IN WASHINGTON, pressure to regulate big business is no novelty. But things seem rather topsy-turvy when the source of that pressure is big business itself.
The National Journal explains why retailers have concluded that more federal intervention is a good thing. At least, that is, when it comes to data.
In the wake of the holiday data breaches, Target and others are “begging Congress to tell them what to do.” That’s because they’re currently subject to 47 different compliance standards for 46 states plus D.C. They’d much rather have just one.
But building support for a “unified standard” isn’t easy. As the Journal notes, “educating conservatives” is the most daunting obstacle. Those with purist laissez-faire sentiments have a visceral dislike for all regulations, so it takes some convincing to disabuse them of the idea that a single standard is “just another nanny-state intrusion into companies’ private affairs.” Even Mary Bono, a former Republican Congresswoman from California and supporter of the standard, admits that the whole thing is “sort of counterintuitive.”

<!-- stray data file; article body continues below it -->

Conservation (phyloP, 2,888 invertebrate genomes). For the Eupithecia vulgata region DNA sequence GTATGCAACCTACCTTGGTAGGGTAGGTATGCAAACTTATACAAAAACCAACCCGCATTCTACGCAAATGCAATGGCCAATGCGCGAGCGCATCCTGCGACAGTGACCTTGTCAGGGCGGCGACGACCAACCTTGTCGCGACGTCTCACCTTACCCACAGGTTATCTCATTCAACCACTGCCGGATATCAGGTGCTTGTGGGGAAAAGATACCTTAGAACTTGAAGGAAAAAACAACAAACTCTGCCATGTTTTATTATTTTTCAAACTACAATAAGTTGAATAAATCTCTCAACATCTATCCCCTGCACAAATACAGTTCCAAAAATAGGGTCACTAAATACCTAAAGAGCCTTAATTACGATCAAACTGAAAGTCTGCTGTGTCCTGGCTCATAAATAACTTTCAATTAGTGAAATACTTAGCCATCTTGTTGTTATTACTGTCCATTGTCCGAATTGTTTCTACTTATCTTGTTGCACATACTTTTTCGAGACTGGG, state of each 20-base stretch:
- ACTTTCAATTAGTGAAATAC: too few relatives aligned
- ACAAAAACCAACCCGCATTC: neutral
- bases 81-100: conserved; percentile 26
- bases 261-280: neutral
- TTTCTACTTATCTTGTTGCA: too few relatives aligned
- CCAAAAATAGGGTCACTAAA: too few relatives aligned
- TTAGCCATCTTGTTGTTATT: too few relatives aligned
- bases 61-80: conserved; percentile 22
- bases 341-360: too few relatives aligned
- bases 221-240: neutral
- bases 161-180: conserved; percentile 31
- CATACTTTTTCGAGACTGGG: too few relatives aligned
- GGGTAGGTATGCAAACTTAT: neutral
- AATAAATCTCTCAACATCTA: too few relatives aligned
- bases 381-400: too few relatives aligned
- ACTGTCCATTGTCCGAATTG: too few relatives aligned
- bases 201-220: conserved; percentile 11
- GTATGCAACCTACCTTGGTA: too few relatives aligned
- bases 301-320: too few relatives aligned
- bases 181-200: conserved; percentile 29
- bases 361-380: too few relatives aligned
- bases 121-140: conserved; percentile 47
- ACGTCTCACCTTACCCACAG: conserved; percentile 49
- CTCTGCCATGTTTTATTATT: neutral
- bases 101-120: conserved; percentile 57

And so it may be. Yet it remains perfectly logical for a behemoth like Target, with 1,797 stores in the U.S. alone, to want to answer to the State and not the states. Another giant, Amazon, has faced a similar challenge with regard to state sales tax. It seems that for the mega retailers, more government can actually mean less.